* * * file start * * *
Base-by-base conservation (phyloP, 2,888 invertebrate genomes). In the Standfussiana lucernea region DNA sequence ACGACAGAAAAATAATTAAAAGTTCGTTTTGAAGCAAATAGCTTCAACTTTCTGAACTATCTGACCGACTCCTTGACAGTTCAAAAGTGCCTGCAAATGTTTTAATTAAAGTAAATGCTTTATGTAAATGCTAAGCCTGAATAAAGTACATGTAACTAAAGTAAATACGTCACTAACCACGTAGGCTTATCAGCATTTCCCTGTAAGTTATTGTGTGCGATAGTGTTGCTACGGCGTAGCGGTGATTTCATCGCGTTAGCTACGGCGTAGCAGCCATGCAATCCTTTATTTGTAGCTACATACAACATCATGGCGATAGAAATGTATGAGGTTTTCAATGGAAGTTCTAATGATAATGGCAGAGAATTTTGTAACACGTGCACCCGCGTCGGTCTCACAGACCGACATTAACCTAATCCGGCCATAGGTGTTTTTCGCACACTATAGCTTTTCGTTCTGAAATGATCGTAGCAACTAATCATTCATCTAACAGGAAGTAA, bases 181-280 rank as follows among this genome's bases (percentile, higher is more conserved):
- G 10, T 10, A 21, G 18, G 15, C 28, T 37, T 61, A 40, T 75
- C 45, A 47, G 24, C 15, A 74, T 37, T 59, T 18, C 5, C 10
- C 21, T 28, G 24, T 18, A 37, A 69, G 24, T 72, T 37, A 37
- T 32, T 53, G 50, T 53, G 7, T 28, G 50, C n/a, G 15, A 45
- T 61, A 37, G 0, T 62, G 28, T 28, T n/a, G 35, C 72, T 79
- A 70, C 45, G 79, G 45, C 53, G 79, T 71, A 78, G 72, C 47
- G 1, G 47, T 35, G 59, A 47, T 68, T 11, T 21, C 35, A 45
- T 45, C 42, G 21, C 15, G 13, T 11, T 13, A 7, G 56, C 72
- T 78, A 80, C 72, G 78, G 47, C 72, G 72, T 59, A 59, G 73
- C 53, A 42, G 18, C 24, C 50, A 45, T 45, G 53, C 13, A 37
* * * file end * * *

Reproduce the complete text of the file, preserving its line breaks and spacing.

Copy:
Base-by-base conservation (phyloP, 2,888 invertebrate genomes). In the Standfussiana lucernea region DNA sequence ACGACAGAAAAATAATTAAAAGTTCGTTTTGAAGCAAATAGCTTCAACTTTCTGAACTATCTGACCGACTCCTTGACAGTTCAAAAGTGCCTGCAAATGTTTTAATTAAAGTAAATGCTTTATGTAAATGCTAAGCCTGAATAAAGTACATGTAACTAAAGTAAATACGTCACTAACCACGTAGGCTTATCAGCATTTCCCTGTAAGTTATTGTGTGCGATAGTGTTGCTACGGCGTAGCGGTGATTTCATCGCGTTAGCTACGGCGTAGCAGCCATGCAATCCTTTATTTGTAGCTACATACAACATCATGGCGATAGAAATGTATGAGGTTTTCAATGGAAGTTCTAATGATAATGGCAGAGAATTTTGTAACACGTGCACCCGCGTCGGTCTCACAGACCGACATTAACCTAATCCGGCCATAGGTGTTTTTCGCACACTATAGCTTTTCGTTCTGAAATGATCGTAGCAACTAATCATTCATCTAACAGGAAGTAA, bases 181-280 rank as follows among this genome's bases (percentile, higher is more conserved):
- G 10, T 10, A 21, G 18, G 15, C 28, T 37, T 61, A 40, T 75
- C 45, A 47, G 24, C 15, A 74, T 37, T 59, T 18, C 5, C 10
- C 21, T 28, G 24, T 18, A 37, A 69, G 24, T 72, T 37, A 37
- T 32, T 53, G 50, T 53, G 7, T 28, G 50, C n/a, G 15, A 45
- T 61, A 37, G 0, T 62, G 28, T 28, T n/a, G 35, C 72, T 79
- A 70, C 45, G 79, G 45, C 53, G 79, T 71, A 78, G 72, C 47
- G 1, G 47, T 35, G 59, A 47, T 68, T 11, T 21, C 35, A 45
- T 45, C 42, G 21, C 15, G 13, T 11, T 13, A 7, G 56, C 72
- T 78, A 80, C 72, G 78, G 47, C 72, G 72, T 59, A 59, G 73
- C 53, A 42, G 18, C 24, C 50, A 45, T 45, G 53, C 13, A 37